MORGANTOWN, W.Va. - A year ago, Eron Harris led West Virginia in scoring, something a freshman hadn't done since Warren Baker was the top scorer during his first season with the Mountaineers 30 years earlier.
A season later, Baker set WVU's single-season record by averaging 39.6 minutes per game. That might stand for three decades, too, because these Mountaineers might need that much and more of their point guard.
"Juwan Staten is going to play a bunch of minutes," Coach Bob Huggins said after Staten played all 40 minutes in WVU's season-opening win Friday against Mount St. Mary's. "I probably played him too many, but we have to."
Not that anyone was complaining, of course. In the first start-to-finish game of his career, Staten scored a career-high 22 points and had a team-high six assists, five rebounds and two steals. WVU (1-0) will look for more of the same today when it plays Virginia Tech (0-1) at 1 p.m. at the Cassel Coliseum. The game will be televised by ESPN.
WVU will need a little of everything and sometimes a lot this season, especially as the Mountaineers blend in three freshman and a junior college transfer. The Mountaineers are also waiting for sophomore Terry Henderson to get over the inflamed shin muscles that kept him out of the exhibition win against Fairmont State and the Mount St. Mary's game last week and likely will have him on the bench again today.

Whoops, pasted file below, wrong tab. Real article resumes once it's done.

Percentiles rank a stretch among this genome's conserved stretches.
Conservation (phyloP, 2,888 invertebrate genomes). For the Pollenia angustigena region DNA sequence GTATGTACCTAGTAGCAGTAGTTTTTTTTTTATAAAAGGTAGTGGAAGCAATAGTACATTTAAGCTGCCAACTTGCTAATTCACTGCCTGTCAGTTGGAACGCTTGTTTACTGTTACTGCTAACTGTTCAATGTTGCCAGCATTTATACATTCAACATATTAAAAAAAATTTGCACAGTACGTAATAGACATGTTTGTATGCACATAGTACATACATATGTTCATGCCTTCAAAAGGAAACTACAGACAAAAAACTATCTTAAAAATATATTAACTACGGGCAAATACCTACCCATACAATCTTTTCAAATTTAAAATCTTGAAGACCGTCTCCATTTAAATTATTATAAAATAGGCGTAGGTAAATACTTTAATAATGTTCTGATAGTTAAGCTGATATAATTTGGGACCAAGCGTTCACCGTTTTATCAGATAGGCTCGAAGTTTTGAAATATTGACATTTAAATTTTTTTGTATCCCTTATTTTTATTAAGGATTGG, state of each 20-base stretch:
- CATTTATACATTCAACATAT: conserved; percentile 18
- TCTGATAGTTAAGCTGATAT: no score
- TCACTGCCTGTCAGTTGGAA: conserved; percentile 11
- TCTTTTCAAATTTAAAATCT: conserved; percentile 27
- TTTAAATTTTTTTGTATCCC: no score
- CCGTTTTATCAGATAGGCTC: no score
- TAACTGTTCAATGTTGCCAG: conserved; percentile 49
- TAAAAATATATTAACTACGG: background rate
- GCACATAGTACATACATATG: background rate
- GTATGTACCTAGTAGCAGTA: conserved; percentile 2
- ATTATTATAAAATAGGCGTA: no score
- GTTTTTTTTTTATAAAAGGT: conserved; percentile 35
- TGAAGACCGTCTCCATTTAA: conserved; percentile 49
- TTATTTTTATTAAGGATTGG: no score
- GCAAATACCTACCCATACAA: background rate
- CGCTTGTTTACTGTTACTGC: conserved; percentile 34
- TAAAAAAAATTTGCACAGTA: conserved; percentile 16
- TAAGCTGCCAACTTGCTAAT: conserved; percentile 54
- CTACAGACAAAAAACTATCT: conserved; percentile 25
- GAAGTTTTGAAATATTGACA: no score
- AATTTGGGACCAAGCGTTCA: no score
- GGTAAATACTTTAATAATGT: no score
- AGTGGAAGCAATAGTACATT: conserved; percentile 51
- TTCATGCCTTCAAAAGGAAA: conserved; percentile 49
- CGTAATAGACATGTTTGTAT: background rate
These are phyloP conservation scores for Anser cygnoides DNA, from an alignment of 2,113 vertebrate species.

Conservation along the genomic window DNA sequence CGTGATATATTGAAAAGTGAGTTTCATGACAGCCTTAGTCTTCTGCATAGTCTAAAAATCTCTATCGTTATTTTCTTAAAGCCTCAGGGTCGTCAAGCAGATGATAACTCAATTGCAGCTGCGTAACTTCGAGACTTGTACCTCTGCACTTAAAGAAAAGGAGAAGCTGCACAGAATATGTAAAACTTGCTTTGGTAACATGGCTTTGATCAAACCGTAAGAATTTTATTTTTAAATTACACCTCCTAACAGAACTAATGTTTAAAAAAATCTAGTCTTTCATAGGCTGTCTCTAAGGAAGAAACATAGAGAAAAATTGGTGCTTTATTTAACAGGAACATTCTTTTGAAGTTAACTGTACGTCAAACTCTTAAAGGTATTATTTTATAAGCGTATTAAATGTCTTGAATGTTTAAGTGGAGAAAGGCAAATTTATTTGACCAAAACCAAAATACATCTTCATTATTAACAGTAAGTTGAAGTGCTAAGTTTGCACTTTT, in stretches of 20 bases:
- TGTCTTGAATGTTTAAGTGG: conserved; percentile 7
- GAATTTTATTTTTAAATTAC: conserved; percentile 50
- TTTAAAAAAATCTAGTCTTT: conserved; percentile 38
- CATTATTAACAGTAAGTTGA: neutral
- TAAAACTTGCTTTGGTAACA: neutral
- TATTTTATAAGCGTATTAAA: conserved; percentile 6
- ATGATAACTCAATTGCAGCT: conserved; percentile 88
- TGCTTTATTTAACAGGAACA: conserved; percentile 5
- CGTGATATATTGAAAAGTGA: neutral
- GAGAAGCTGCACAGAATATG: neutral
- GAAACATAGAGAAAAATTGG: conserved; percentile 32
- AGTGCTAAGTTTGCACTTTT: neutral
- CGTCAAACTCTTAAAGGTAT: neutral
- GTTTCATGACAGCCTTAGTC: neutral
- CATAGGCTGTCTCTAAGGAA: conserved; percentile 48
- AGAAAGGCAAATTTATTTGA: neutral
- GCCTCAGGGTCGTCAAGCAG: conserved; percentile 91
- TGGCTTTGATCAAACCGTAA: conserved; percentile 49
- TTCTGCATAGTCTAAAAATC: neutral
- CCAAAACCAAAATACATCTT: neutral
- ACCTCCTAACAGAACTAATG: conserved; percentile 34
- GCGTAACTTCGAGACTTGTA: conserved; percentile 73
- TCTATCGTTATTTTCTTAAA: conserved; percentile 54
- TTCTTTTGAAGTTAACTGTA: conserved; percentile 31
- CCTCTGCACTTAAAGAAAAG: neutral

"I'm very capable of doing everything I showed (Friday)," he said.
"I know we don't really have a whole lot of players and we don't really have a deep bench. I know I'm going to have to play a lot of minutes with a lot of young players. That forces me to step up in other areas. I know we have young guys inside, so we have to gang rebound. That forces me to get in the paint and hang around and catch loose ball rebounds."
WVU is light on returning players because of the amount of players who graduated (three) and transferred (five) after last season. Among the five returning players, though, Harris scored the most points while Staten had the most rebounds, free throws made and attempted, steals, assists and minutes played last season.
That wasn't necessarily by design, either. Harris was the team's top offensive option and Henderson was the most reliable perimeter shooter. Gary Browne had more offensive rebounds and a better free-throw percentage and no one was trusted to make the right decisions as much as Kevin Noreen. Staten, to put is plainly, struggled as a shooter.
He nevertheless worked throughout the offseason to earn and deserve whatever superlatives would come his way during his third year and second season with the team. Staten began at the University of Dayton in 2010-11 and led the Atlantic 10 in assists and finished second among freshmen nationally.
"Wanny kept talking about wanting to be the leader," Huggins said. "I tried to explain to him that the best leaders I ever had were guys who wanted to lead by example. They were the hardest-working guys in practice every day and also guys who knew what we wanted to do. It's hard to lead people in that direction if you don't know what direction you're going in."